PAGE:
Equity has issued an apology to actor Laurence Fox for a series of tweets that labelled him a “disgrace” following his appearance on the BBC’s Question Time.
The tweets were sent out in January by the union’s minority ethnic members committee, but the apology issued suggests the union is taking responsibility for them.
In a statement, it said: “On January 17, a series of tweets were posted by the minority ethnic members committee’s twitter account about Laurence Fox’s appearance on BBC Question Time.”
The statement added: “We are sorry that in the tweets he was called a disgrace by Equity. It was a mistake for Equity, as an organisation, to criticise him in this way. Nothing in Equity’s later statement was intended as a slur on his character or views, or to suggest he should be denied the ability to work. We would like to make that clear.”
It concludes by stating that Equity and Fox “condemn prejudice unequivocally in all its forms”.
A source close to Fox said Equity had agreed an “out of court settlement with Laurence after calls for him to be ‘unequivocally denounced’ by the equity minority members committee”.
“He is pleased and grateful to Equity for this decision. He looks forward now to moving on in his professional and personal life after what has been a very difficult period for him and his family,” the source said.
The minority ethnic members committee’s tweets were sent out in January, describing Fox’s words on the programme as “disgraceful playing to the gallery” and labelling him a “disgrace to our industry”.
The comments came after Fox addressed remarks made by Question Time audience member Rachel Boyle, who said Meghan, Duchess of Sussex had been the victim of racism.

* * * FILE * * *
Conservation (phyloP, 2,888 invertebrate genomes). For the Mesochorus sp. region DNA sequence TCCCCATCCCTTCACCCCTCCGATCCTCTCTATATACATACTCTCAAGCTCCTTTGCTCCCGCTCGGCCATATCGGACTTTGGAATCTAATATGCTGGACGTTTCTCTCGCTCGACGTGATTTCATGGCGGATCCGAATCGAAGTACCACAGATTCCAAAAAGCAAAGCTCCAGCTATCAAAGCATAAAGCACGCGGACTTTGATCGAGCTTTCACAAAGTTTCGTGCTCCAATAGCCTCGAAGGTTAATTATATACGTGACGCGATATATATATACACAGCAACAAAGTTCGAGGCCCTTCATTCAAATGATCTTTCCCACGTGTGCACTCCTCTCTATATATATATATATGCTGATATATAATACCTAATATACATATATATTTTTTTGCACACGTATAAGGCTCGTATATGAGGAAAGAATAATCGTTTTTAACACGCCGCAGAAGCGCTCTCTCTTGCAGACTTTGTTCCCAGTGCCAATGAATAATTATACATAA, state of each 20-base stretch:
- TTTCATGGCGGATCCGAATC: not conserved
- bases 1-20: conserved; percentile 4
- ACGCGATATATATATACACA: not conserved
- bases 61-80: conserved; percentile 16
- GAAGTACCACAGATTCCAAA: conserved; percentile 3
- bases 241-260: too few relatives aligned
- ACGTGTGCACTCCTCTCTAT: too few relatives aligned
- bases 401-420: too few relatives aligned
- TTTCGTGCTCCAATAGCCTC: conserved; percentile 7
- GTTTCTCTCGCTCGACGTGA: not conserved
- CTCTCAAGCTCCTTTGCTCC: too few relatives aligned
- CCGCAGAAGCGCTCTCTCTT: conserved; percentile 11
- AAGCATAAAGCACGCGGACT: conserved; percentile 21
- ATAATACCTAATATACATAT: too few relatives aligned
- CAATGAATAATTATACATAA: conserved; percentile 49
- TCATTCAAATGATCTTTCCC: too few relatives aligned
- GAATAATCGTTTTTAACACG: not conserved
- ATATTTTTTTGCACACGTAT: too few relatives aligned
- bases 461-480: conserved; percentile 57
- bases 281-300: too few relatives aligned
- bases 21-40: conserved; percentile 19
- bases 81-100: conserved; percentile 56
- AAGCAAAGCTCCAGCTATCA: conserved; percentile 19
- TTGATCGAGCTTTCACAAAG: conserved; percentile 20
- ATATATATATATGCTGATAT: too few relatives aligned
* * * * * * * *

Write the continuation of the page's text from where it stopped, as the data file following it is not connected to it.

Fox responded by saying: “We’re the most tolerant, lovely country in Europe. It’s not racism. It’s so easy to just throw your charge of racism at everybody and it’s really starting to get boring now.”
When Boyle described him as “a white privileged male” he replied: “I can’t help what I am, I was born like this, it’s an immutable characteristic, so to call me a white privileged male is to be racist — you’re being racist.”
The committee said in its series of tweets that it was “extremely disturbed” that Fox had been given a platform to “berate and bully women of colour attempting to discuss issues of race and gender discrimination”.
It went on to describe Fox as a “disgrace to our industry” and said he had “occupied a highly advantaged position”, but added he had appeared to “damn any recognition of that privilege as the very racism he claims is exaggerated when people of colour try to discuss it”.
The committee used its Twitter account to claim he was guilty of “a disgraceful playing to the gallery, a populist tirade, with women of colour being used as cannon fodder”.
“We call on all Equity members to unequivocally denounce Laurence Fox and his comments,” it added.
Equity subsequently said the tweets had been sent out without consultation with the union, and later admitted to deleting the tweets.
A follow-up statement said Equity had a proud “tradition of fighting racism and campaigning for equality and diversity in the entertainment industries”.
“The union has rules that are a protection for both the union as an organisation and its members. These rules are not easy bedtime reading and sometimes they are inadvertently broken. It was a mistake to criticise a member of the profession without consultation with the union,” the statement said.